rheumatic disease
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2022 ◽  
Vol 48 (1) ◽  
pp. 199-215
Christiaan Scott ◽  
Sujata Sawhney ◽  
Laura B. Lewandowski

2022 ◽  
Vol 48 (1) ◽  
pp. 141-156
Rebecca E. Sadun ◽  
Lauren T. Covert ◽  
Erica F. Lawson

2022 ◽  
pp. 174239532110674
Peter Scalia ◽  
Welmoed K van Deen ◽  
Jaclyn A Engel ◽  
Gabrielle Stevens ◽  
Aricca D Van Citters ◽  

There is increasing interest in asking patients questions before their visits to elicit goals and concerns, which is part of the move to support the concept of coproducing care. The phrasing and delivery of such questions differs across settings and is likely to influence responses. This report describes a study that (i) used a three-level model to categorize the goals and concerns elicited by two different pre-visit questions, and (ii) describes associations between responses elicited and the phrasing and delivery of the two questions. The questions were administered to patients with rheumatic disease, and patients with inflammatory bowel disease (IBD). Paper-based responses from 150 patients with rheumatic disease and 338 patients with IBD were analyzed (163 paper, 175 electronic). The goals and concerns elicited were primarily disease or symptom-specific. The specific goal and concern examples featured in one pre-visit question were more commonly reported in responses to that question, compared to the question without examples. Questions completed electronically before the visit were associated with longer responses than those completed on paper in the waiting room. In conclusion, how and when patients’ goals and concerns are elicited appears to have an impact on responses and warrants further investigation.

Reşit YILDIRIM ◽  
Mustafa DİNLER ◽  

2022 ◽  
Vol 226 (1) ◽  
pp. S633-S634
Kateena Addae-Konadu ◽  
Amanda Eudy ◽  
Megan Clowse ◽  
Jennifer Gilner

Jia Li ◽  
Jun Li ◽  
Yuetian Yu ◽  
Rongsheng Wang ◽  
Mi Zhou ◽  

Abstract Objectives This study aimed to explore the clinical utility of circulating microbial cell-free DNA (cfDNA) sequencing as a non-invasive approach for diagnosing Pneumocystis jirovecii pneumonia (PJP) in immunocompromised patients with rheumatic disease (RD). Methods The study included 72 RD patients with suspected lung infections admitted to Renji hospital. Eighteen individuals were diagnosed with PJP, and 54 patients without PJP were enrolled as control group. All patients had undergone pulmonary computed tomography scans, and blood and respiratory tract specimens had been subjected to metagenomic next-generation sequencing (mNGS) and conventional microbiological tests. The clinical and laboratory parameters were collected and efficacy of circulating microbial cfDNA of PJP was evaluated. Results Of the 18 patients with PJP, the average age was 53.0 years and the median time between RD diagnosis and PJP presentation was 126 days (IQR 84.0–176.3). Low circulating CD4+ cell counts and a lack of PJP prophylaxis were observed in the patients. Metagenomic NGS of circulating microbial cfDNA was performed in 69 patients including 15 cases with PJP and 54 controls. Twelve (80%) of 15 analysed blood samples contained Pneumocystis jirovecii (PJ) sequences in PJP group with PJ not detected among controls. There was a significant difference between PJP and non-PJP groups (p < 0.001) with a sensitivity of 83.3% and specificity of 100% when using plasma cfDNA sequencing. Higher β-D-glucan levels were found in patients with positive results for PJ in plasma cfDNA sequencing. Conclusion Metagenomic NGS of circulating microbial cfDNA is a potential tool for diagnosing PJP in RD patients.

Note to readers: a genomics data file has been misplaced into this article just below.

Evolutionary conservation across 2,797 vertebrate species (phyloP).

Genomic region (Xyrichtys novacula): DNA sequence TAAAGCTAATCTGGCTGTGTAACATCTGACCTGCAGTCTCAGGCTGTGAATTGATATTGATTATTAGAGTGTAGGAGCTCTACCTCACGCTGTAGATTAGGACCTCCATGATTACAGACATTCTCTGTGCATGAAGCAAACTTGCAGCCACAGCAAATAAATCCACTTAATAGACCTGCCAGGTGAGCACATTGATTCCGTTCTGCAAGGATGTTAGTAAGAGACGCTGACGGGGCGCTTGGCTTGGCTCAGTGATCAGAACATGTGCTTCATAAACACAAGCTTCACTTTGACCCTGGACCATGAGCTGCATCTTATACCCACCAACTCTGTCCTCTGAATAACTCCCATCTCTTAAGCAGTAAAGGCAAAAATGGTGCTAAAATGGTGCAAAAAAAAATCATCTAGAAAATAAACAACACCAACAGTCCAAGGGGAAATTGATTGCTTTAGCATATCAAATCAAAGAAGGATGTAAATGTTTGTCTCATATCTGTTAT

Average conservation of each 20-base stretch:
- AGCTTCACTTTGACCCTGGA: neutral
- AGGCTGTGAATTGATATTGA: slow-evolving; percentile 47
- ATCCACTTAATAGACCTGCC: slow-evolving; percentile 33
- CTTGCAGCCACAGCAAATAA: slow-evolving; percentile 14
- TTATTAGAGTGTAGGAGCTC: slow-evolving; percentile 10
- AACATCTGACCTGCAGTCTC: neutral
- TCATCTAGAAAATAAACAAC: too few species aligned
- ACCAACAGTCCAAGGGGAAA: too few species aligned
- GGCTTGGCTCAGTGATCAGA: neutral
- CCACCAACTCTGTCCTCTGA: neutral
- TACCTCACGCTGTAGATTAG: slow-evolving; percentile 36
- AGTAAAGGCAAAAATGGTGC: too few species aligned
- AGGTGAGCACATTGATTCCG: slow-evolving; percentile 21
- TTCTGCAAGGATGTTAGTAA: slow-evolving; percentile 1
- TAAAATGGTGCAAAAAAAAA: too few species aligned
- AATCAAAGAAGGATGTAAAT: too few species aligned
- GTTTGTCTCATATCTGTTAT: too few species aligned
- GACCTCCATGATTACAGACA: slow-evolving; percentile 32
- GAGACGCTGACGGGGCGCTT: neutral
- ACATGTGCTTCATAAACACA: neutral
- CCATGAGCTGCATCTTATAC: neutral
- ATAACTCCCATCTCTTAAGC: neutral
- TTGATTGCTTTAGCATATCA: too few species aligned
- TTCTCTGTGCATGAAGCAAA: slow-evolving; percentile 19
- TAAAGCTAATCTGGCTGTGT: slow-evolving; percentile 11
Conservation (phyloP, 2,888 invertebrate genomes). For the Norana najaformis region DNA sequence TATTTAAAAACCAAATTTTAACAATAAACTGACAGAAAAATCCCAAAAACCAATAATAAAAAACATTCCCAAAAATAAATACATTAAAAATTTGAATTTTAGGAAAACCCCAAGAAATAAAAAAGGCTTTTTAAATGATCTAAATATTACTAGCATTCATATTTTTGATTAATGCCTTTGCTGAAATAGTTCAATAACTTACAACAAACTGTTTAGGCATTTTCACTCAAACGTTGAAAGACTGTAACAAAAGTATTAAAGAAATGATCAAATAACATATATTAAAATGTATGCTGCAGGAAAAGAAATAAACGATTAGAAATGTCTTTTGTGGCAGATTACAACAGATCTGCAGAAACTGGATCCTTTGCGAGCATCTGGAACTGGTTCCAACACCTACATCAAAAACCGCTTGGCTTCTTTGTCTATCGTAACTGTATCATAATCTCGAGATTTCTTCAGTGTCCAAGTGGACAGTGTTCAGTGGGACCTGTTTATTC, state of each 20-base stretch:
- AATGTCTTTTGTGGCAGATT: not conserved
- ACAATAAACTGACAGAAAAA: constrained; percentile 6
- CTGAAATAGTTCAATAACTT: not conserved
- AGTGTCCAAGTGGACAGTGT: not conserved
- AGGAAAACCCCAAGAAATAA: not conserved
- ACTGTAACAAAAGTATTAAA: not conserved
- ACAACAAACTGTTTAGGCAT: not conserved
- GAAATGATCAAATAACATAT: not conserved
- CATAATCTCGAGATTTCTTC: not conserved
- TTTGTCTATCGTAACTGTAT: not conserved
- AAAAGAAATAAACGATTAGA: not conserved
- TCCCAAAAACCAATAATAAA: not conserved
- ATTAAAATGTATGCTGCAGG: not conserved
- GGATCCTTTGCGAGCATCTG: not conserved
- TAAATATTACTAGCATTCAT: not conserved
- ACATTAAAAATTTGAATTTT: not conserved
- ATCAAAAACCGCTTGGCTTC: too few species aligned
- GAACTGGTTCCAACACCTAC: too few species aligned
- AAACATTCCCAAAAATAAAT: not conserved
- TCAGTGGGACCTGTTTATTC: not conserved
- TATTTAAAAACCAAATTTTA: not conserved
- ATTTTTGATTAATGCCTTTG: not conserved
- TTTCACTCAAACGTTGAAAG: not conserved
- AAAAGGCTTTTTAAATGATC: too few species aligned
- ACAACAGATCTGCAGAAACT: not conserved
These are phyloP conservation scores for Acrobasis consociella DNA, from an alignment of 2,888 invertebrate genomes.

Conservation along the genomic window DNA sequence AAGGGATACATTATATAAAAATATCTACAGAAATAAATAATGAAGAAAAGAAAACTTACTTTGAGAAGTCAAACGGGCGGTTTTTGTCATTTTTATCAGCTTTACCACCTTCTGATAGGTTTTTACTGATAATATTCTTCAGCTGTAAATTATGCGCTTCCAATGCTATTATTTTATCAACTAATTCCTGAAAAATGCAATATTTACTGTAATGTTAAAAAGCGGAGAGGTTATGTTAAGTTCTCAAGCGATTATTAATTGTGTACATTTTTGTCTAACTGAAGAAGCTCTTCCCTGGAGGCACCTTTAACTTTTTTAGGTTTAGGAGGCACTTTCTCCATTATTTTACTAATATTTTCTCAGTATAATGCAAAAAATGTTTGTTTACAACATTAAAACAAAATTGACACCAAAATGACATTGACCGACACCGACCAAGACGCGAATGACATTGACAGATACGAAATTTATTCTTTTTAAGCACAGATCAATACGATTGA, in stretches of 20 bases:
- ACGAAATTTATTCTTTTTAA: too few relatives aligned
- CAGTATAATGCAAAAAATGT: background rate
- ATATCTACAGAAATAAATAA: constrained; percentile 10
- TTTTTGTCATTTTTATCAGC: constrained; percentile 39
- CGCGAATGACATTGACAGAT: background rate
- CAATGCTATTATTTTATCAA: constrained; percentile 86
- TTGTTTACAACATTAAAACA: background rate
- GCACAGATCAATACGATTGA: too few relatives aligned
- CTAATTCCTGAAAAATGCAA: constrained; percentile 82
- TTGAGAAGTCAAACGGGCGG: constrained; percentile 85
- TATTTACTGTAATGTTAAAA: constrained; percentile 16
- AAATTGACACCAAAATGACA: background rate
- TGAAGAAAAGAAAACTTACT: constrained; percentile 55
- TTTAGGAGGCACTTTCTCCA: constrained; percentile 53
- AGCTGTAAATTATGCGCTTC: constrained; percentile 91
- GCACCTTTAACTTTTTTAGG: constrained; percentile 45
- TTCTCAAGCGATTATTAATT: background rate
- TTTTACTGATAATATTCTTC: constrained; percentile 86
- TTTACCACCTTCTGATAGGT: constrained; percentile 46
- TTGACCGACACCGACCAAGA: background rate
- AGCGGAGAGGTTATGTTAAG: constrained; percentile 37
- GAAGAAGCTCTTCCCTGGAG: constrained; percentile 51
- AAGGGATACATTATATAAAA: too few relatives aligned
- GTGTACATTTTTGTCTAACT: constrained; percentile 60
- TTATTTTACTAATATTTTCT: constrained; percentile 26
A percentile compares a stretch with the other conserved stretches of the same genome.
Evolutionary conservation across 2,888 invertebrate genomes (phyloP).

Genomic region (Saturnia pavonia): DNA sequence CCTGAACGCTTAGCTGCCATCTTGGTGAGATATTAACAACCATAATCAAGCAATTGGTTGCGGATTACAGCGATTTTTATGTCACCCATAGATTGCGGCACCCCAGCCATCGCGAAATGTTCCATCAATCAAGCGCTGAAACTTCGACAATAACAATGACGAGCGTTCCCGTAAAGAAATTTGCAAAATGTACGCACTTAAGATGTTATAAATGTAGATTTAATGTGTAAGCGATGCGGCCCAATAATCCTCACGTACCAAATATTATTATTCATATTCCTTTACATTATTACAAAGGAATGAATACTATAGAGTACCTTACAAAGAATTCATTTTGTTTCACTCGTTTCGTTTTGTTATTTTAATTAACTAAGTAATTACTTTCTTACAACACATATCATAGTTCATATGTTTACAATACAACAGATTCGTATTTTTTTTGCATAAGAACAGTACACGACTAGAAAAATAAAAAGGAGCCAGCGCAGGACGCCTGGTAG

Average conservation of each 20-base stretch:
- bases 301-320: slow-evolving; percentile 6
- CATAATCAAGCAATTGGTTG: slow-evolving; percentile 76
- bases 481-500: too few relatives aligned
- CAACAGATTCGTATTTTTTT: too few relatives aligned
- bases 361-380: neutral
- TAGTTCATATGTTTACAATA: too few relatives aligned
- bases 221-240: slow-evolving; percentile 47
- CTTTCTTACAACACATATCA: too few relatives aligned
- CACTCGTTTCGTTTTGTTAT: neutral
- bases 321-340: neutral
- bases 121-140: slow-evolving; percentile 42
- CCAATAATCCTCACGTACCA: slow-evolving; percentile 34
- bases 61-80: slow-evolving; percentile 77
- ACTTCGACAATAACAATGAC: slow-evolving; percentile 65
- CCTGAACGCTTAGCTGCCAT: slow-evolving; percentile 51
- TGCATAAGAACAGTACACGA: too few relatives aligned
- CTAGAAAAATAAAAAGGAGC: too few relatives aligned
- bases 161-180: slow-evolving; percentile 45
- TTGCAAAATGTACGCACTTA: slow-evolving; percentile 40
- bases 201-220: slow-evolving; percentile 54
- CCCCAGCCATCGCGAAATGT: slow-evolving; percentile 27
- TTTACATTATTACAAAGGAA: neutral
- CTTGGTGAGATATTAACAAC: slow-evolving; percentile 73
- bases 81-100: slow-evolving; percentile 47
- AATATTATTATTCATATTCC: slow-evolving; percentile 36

2021 ◽  
Vol 14 (4) ◽  
pp. 1956-1961
Hamad Nasser Albagieh

Rheumatic diseases are autoimmune and inflammatory conditions that make the immune system attack the body’s joints, muscles, bones, and organs. Oral health is proven to be associated with overall systemic health. Patients with rheumatic diseases present with multiple oral manifestations that might be the first clinical signs and symptoms of a systemic disease. The aim of this study was to assess the awareness and knowledge of dentists of the oral diseases associated with rheumatic patients in Saudi Arabia. A self-administered questionnaire was distributed aimed at the different specialties and degrees of dentistry. The total number of participants in this study was 235. The majority of participants (68.1%) agreed that there is a relationship between oral health and rheumatic disease, but only 31.1% agreed (or strongly agreed) that they have sufficient information about this association. Additionally, 34.9% agreed that there was enough information about medications that can be used in rheumatic patients and their possible side effects on the oral cavity. Almost half of the participants (46.8%) disagreed that rheumatic disease lecture(s) that have been covered at the undergraduate and postgraduate levels, enough to manage rheumatic patients. The majority (64.7%) never attended any form of continuous education lecture(s) or course(s) regarding the management of oral conditions in rheumatic patients. We concluded that most of the participants agreed that there is a relation between oral health and rheumatic diseases. At the same time, they think that they do not have enough information on the association between oral health and rheumatic diseases. This is in addition to information on the medication used in rheumatic patients and their possible side effects in the oral cavity.

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